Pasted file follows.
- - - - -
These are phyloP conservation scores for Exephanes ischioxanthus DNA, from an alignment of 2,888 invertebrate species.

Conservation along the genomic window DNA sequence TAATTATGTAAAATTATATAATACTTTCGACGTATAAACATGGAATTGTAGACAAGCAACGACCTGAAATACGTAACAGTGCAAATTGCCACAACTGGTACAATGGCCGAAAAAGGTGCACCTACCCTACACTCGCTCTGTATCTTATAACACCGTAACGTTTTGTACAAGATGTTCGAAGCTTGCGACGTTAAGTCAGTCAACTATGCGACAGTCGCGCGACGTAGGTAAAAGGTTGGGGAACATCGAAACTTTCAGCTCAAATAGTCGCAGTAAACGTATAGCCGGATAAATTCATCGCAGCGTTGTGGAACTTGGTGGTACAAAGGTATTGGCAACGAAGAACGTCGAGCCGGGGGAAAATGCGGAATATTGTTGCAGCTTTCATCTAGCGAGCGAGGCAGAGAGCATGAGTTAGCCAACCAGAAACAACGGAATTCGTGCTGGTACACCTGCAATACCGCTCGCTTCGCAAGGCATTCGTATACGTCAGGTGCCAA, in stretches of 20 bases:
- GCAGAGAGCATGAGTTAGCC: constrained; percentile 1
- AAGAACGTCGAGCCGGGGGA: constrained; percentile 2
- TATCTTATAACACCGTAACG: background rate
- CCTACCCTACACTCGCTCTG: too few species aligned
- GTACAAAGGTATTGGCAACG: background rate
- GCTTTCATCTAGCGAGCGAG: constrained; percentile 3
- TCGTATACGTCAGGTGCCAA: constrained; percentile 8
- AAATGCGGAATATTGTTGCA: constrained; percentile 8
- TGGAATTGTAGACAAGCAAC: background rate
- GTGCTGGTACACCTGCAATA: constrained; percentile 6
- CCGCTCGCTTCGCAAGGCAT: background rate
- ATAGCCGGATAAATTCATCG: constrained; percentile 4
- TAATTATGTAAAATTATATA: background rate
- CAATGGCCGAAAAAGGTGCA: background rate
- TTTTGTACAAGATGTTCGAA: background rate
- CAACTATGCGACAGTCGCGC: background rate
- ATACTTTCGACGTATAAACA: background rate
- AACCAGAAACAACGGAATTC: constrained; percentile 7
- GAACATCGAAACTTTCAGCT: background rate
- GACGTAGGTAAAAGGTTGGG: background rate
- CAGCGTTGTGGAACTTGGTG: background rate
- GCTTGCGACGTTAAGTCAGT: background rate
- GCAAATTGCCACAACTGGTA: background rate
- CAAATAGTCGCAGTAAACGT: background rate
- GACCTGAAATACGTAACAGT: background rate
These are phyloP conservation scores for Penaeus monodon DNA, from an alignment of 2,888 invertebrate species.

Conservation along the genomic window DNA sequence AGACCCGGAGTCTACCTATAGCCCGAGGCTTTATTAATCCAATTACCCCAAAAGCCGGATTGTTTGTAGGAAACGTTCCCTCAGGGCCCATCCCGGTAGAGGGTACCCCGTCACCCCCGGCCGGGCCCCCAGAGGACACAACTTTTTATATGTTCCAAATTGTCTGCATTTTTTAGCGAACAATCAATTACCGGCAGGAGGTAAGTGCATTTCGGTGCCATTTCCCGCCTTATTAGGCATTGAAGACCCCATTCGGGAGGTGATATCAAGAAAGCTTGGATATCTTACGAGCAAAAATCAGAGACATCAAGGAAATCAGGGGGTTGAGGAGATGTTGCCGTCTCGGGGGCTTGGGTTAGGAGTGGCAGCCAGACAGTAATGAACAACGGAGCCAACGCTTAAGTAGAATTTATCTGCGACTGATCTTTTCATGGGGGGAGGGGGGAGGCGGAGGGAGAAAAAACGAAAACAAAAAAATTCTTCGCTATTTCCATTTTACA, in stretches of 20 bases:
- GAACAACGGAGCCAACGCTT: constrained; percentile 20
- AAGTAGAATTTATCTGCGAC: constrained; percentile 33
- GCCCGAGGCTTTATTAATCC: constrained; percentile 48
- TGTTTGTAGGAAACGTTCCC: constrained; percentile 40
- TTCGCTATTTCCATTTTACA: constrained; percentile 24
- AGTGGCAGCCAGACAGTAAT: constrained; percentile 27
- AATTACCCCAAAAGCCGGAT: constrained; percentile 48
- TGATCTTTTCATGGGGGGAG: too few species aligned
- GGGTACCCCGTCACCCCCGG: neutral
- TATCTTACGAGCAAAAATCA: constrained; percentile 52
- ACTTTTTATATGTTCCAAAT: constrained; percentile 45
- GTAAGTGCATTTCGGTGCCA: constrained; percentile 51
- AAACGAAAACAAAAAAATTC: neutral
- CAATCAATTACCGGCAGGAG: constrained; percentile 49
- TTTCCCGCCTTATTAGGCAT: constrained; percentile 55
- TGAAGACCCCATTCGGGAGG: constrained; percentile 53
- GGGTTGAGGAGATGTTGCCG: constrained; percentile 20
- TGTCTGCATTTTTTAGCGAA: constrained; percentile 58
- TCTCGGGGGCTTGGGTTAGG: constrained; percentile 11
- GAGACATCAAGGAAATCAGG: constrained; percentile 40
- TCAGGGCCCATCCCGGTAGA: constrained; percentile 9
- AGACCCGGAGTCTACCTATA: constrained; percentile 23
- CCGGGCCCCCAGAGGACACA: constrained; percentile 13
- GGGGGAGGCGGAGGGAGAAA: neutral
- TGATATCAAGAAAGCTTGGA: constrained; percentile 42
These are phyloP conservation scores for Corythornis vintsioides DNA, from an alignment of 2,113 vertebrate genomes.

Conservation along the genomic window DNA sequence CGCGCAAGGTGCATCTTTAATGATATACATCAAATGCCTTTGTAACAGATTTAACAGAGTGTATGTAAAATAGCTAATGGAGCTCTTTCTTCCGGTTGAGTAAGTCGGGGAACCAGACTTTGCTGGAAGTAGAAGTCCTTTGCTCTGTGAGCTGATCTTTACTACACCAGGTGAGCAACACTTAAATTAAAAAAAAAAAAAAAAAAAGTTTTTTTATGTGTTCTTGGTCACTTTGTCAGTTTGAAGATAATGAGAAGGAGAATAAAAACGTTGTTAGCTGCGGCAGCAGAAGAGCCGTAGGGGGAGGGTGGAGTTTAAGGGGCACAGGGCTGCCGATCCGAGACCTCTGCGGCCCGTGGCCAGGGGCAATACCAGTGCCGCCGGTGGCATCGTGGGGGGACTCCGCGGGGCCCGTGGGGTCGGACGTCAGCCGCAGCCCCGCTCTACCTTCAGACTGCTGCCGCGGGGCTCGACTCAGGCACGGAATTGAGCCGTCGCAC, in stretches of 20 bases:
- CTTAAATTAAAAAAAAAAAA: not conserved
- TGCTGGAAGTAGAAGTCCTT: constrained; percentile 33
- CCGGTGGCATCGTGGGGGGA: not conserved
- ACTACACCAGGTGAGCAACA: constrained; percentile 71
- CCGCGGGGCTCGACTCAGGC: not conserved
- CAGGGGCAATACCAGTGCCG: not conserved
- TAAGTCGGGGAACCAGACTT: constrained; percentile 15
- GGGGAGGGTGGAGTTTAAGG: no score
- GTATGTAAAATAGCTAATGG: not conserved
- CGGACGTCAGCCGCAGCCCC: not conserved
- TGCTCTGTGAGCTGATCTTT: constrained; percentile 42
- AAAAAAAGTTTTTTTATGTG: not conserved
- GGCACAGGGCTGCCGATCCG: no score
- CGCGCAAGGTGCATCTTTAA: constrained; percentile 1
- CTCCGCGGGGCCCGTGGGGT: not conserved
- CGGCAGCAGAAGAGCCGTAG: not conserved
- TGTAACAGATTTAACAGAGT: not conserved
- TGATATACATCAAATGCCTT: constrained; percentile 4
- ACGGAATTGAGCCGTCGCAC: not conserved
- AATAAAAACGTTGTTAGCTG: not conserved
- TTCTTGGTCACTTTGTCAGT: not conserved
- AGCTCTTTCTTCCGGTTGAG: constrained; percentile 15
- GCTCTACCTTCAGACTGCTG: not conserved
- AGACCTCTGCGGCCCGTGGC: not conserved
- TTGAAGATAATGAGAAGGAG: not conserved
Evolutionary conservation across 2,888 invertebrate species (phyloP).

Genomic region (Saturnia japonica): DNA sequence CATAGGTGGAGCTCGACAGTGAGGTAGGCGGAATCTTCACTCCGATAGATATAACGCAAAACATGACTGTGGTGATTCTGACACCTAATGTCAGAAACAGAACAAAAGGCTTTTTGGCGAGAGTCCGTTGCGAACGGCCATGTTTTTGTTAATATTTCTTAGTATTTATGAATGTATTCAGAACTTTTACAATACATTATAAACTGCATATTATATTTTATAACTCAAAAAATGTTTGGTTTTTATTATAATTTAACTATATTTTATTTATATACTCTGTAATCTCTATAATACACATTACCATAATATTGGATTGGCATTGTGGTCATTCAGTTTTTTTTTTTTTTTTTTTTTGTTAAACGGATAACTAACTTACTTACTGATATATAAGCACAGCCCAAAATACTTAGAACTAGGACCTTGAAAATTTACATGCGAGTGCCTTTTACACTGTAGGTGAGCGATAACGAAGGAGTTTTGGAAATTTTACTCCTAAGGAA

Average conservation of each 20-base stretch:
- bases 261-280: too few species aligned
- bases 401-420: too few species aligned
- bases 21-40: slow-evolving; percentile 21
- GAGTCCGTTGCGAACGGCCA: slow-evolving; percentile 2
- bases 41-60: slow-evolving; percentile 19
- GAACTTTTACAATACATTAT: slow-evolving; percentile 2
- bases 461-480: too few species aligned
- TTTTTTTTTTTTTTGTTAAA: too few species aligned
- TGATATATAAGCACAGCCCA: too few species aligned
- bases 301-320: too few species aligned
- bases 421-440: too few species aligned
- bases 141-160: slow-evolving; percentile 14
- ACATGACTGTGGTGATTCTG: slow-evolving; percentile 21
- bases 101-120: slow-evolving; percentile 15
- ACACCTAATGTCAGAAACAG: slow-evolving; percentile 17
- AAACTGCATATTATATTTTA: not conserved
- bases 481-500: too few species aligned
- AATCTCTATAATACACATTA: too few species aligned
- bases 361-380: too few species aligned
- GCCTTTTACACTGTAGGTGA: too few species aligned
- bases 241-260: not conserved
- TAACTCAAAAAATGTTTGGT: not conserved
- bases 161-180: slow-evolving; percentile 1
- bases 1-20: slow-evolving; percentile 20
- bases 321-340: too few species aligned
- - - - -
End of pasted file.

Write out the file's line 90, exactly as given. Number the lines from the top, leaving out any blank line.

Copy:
- GAACTTTTACAATACATTAT: slow-evolving; percentile 2